# How many different ways can you say ZERO?

Zip. Zero. Zilch.

Nil. Nothing. Nada.

Oh. Scratch. Naught.

And of course, our favorite:

Goose Eggs!

These words are all slang terms for the number zero. If you’re playing tennis, you’ll say “love” instead of zero. That comes from the French word *l'oeuf,* which means “egg.” And if you’re playing cricket, you’ll say “duck” instead of zero.

Why all the playful egg words for zero? It’s because zero is mostly egg-shaped.

Except, of course, sometimes zero isn’t shaped like an egg at all. Sometimes, you’ll see zero printed more as a little round “o.”

For phone numbers, we might even say “oh” instead of “zero.” And if we’re using zero as a placeholder number, like in “James Bond, 007” — you might pronounce zero as “double o” instead of “zero zero.”

If you’re playing with Uncle Goose Perpetual Calendar Blocks, do you use the zero block as a placeholder in your dates?

Take the date June 2, for example. Do you just use the 2 block to display the date — or do you use both the 0 and the 2 block?

Many people use the 0 as a placeholder number in dates. Using zero as a placeholder is an important numerical concept. It can help you learn and understand math concepts like addition, subtraction, multiplying, and dividing.

Consider the ancient Romans. They didn’t have zero, and their numeric system didn’t use placeholders. Instead: I is 1, V is 5, X is 10, L is 50, C is 100, D is 500, and M is 1,000.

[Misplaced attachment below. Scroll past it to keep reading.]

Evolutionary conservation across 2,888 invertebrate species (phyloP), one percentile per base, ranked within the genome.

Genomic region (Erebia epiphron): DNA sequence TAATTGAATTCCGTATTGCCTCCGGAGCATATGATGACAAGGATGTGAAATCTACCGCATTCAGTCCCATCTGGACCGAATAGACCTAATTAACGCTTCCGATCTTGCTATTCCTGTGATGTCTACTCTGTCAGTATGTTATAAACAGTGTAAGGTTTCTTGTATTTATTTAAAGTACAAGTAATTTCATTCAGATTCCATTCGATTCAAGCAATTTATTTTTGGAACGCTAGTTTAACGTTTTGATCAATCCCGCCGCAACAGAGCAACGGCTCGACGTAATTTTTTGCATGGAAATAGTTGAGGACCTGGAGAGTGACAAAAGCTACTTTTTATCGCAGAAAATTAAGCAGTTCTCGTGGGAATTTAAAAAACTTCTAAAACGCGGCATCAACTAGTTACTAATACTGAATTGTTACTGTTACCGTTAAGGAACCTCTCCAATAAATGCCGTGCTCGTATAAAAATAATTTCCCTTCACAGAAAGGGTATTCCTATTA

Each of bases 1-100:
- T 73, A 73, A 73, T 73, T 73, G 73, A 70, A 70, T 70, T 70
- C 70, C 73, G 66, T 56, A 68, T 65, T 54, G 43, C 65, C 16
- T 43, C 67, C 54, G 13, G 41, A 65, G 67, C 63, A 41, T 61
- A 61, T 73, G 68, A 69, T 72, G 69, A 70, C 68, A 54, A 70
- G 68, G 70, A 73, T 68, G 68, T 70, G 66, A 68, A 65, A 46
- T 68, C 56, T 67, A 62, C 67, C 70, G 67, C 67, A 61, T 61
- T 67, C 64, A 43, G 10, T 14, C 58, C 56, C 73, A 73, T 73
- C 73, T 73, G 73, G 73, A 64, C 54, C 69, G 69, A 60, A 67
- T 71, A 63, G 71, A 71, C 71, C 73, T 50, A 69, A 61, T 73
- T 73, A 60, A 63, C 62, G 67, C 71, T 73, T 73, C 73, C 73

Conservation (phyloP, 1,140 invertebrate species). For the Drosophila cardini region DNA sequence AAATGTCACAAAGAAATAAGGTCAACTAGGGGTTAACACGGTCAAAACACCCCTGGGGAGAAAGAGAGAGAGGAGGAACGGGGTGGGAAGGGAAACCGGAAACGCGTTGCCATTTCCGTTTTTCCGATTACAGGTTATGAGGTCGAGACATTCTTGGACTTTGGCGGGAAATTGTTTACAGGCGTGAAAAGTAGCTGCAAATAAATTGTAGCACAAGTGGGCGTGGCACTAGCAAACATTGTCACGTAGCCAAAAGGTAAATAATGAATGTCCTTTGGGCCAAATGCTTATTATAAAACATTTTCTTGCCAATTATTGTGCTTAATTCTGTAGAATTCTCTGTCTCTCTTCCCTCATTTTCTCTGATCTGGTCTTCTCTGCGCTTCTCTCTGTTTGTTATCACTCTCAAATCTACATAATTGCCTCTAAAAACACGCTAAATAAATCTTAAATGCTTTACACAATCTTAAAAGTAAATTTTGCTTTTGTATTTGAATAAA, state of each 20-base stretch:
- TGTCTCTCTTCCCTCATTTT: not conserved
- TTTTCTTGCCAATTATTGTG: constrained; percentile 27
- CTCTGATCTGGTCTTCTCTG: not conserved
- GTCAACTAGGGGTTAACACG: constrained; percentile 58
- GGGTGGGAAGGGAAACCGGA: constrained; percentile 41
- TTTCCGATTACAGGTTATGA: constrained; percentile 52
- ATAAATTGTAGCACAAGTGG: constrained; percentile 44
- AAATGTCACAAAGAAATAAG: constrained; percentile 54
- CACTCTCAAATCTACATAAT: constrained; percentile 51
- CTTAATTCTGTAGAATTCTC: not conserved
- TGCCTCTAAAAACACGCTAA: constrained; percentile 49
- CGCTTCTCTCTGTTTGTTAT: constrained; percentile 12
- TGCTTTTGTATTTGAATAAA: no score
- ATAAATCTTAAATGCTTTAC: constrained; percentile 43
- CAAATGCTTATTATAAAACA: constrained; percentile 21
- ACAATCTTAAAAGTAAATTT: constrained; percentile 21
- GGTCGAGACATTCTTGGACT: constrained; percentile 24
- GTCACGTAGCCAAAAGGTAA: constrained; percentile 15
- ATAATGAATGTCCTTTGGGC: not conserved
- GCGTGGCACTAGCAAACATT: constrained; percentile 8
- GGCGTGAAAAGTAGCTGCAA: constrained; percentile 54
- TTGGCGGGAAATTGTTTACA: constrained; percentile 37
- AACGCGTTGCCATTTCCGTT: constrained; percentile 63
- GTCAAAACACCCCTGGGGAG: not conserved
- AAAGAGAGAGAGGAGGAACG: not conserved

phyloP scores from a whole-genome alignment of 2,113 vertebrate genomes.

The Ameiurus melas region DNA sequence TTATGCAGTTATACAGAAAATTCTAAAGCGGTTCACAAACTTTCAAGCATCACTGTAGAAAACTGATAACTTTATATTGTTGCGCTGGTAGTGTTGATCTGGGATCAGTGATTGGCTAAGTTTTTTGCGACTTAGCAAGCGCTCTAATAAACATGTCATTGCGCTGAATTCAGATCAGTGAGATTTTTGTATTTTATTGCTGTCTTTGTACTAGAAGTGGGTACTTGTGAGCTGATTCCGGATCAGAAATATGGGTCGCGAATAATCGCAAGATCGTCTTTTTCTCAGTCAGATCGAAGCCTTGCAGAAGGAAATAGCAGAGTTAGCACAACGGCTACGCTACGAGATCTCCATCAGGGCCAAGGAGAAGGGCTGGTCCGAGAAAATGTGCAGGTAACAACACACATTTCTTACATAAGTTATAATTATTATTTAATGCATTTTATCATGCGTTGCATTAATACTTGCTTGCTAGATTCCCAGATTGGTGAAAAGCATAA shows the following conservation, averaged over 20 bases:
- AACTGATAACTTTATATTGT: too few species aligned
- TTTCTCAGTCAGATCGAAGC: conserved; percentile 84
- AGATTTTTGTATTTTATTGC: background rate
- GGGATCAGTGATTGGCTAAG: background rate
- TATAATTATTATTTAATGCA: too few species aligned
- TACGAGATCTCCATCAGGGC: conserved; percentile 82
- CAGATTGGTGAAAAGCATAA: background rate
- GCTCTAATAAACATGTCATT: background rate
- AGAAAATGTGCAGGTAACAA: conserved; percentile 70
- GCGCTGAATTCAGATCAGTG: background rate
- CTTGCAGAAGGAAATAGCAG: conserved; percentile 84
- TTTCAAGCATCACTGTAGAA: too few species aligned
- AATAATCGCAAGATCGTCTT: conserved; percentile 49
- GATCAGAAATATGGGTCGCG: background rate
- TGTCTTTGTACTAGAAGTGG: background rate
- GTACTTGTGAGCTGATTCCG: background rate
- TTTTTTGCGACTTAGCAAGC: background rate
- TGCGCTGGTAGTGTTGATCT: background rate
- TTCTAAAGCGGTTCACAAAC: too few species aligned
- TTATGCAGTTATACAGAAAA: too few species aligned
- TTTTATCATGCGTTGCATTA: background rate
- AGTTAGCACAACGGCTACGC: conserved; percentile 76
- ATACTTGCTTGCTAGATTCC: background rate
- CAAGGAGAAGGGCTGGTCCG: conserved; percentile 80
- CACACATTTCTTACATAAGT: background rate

Now, try adding CCIX and MD. That’s confusing! Did it take you some time? Did you need to take out a pen and paper, or maybe even use a calculator?

But try adding 209 and 1500 right now. They’re the same numbers, expressed with zero placeholders. Zero makes math so much easier! You can probably say “1709” within a few seconds.

You didn’t even need pen and paper or a calculator. When you get accustomed to using zero as a placeholder, you’ll get better at math. You'll be quicker to calculate.

Using the leading zero helps when you are filling out online forms, too. Computers often want to see that leading zero as a placeholder.

And if someone asks to pronounce the date, they might say “June second.” Or they might say “oh six, oh two.”

As you get older, you’ll know that those two dates are the same thing, expressed differently. You won’t even have to do the math. Through repetition and familiarity, it will become imprinted on your brain.

Other times, you might see zero with a line crossed through it. People will do that so that you don’t confuse zero with the letter o.

But why? Why on earth do we have so many ways to express the number zero?

As a number, zero holds a special place in our imagination. That’s because zero as a concept doesn’t come naturally to humans.

There’s no zero in nature. Zero is a mathematical concept. Humans first began expressing zero about 5,000 years ago, in ancient Mesopotamia.

Since zero doesn’t exist except as a concept: we have to teach it. And we need to learn it.

As humans, we create playful ways to talk about zero. This makes it more friendly and approachable. We need to keep creating ways to make the concept of “nothing” more concrete and familiar.

Giving zero fun nicknames can help make it easier to learn. How many different ways can you say “zero?”